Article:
Please see: http://forum.tvfool.com/showthread.php?t=13646
Start with the correct understanding of what a preamp is for...
A preamp is only able to overcome the losses in cable, splitters and some of the noise produced inside the tuner. A preamp is not able to 'pull' signal from the coax, antenna or air. So, only the losses on the output side of the amplifier can be overcome... losses and noise that happen before the amplifier can not be corrected by the amplifier.
Then, understand that all amplifiers generate noise and distort the signal. Good amplifiers add little noise and do not produce much distortion. Also, all amplifiers have a limit to how strong the signal can be at the input. If you exceed the input capability of the amplifier, it will be overloaded, causing a great deal of distortion and noise... the output will be difficult or impossible to be tuned and received by the TV.
So, you need a reliable signal at the antenna before any amplifier is added. In theory, you should be able to install the antenna, then connect a tuner directly to it and have stable, reliable reception with no amplifier.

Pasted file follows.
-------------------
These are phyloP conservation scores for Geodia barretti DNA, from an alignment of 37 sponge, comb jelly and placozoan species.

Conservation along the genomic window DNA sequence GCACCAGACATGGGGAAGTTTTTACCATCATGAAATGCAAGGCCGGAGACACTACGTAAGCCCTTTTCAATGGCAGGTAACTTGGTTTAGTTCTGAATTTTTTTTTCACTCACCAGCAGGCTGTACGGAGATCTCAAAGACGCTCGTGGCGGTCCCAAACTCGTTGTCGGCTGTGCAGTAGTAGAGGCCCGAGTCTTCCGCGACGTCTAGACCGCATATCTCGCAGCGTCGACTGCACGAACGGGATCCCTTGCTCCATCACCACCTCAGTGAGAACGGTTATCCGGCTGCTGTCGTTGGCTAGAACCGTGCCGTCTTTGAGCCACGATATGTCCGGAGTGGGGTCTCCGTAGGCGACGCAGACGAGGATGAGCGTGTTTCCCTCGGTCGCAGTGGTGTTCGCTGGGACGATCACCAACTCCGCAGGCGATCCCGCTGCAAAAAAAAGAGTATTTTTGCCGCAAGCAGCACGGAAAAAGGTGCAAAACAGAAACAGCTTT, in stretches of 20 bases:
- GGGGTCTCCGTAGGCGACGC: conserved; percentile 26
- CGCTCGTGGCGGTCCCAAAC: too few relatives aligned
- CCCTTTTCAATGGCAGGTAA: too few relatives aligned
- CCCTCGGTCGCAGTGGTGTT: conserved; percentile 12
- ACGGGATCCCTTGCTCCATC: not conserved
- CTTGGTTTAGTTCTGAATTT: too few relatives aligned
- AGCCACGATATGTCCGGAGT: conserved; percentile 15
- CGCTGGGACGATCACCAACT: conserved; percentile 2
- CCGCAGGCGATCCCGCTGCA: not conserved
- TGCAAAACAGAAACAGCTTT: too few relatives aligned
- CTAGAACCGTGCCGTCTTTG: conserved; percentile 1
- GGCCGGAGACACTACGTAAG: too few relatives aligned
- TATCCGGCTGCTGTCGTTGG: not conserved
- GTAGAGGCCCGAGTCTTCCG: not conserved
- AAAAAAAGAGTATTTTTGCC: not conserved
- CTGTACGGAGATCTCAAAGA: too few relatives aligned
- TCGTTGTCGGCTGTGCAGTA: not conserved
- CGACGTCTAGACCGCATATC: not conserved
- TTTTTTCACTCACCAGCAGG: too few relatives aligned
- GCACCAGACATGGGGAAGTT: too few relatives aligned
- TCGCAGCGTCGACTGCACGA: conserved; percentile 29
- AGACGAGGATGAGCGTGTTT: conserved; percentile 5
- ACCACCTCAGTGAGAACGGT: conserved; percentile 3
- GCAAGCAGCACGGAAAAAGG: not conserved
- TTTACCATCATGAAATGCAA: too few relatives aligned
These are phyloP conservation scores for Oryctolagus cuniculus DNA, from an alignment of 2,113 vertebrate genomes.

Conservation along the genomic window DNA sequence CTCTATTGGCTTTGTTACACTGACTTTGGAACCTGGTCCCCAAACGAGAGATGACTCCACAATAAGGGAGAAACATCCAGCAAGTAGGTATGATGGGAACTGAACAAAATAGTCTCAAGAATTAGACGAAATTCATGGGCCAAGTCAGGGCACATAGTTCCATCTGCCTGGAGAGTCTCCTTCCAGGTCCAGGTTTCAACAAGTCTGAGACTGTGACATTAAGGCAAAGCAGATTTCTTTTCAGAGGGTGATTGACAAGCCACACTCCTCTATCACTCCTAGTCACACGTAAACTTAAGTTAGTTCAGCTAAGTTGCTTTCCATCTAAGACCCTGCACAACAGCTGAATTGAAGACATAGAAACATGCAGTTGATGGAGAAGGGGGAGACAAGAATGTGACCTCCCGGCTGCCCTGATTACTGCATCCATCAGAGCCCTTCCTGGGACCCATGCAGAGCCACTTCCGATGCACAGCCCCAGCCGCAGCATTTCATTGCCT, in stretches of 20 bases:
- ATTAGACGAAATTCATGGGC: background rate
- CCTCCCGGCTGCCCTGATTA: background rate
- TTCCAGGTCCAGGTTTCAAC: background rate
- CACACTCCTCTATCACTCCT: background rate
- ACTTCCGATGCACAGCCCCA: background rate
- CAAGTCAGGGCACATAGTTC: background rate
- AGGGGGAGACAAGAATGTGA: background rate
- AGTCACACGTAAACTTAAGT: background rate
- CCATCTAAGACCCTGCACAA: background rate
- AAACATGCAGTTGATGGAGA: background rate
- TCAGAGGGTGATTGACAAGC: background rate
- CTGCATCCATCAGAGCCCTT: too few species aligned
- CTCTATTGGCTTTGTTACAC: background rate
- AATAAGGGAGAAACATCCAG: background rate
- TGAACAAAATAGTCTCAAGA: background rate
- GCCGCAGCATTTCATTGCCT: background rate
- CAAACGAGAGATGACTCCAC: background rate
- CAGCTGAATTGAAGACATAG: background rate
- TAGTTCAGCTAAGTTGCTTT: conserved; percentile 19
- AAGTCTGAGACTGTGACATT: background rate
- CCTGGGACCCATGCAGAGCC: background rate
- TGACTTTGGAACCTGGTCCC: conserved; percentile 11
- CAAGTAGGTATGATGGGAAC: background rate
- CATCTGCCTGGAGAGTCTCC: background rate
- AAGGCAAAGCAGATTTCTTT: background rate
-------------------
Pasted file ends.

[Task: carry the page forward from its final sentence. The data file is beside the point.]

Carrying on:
You can then add up the loss in cables and splitters. RG-6 should have no more than 6 dB loss per 100'. Splitters should be labeled or otherwise have their insertion loss provided. You then need to look at the net NM (noise margin) available to the tuner at the end of the cable run.
In a perfect world, every signal would arrive at the tuner with a net NM between +40 & +50 dB... in practice, a +5 might be enough to be reliable, with few or no dropouts. I try to design for at least +10 to +20 NM. I'm reluctant to tell someone to spend money and time if those goals can't be met. However, the ultimate goal here is reliable reception, not some signal meter indication or answer on a spreadsheet.
Here are some examples of NM calculation and a simple spreadsheet: http://forum.tvfool.com/showthread.php?t=109
So, you need to know how many dB of gain you really need. An amplifier with a lot of extra gain may not hurt... but it doesn't help either. Many amplifiers with high gain will be easier to overload.
Next, look for low noise specifications. The common term to look for is noise figure (NF). The lower, the better, 3 dB and lower is often the minimum acceptable value.
Finally, be aware of the amplifier's intended application, 'deep-fringe' and 'weak signal' amplifiers are going to be poor choices if you have one or more strong signals, including FM stations.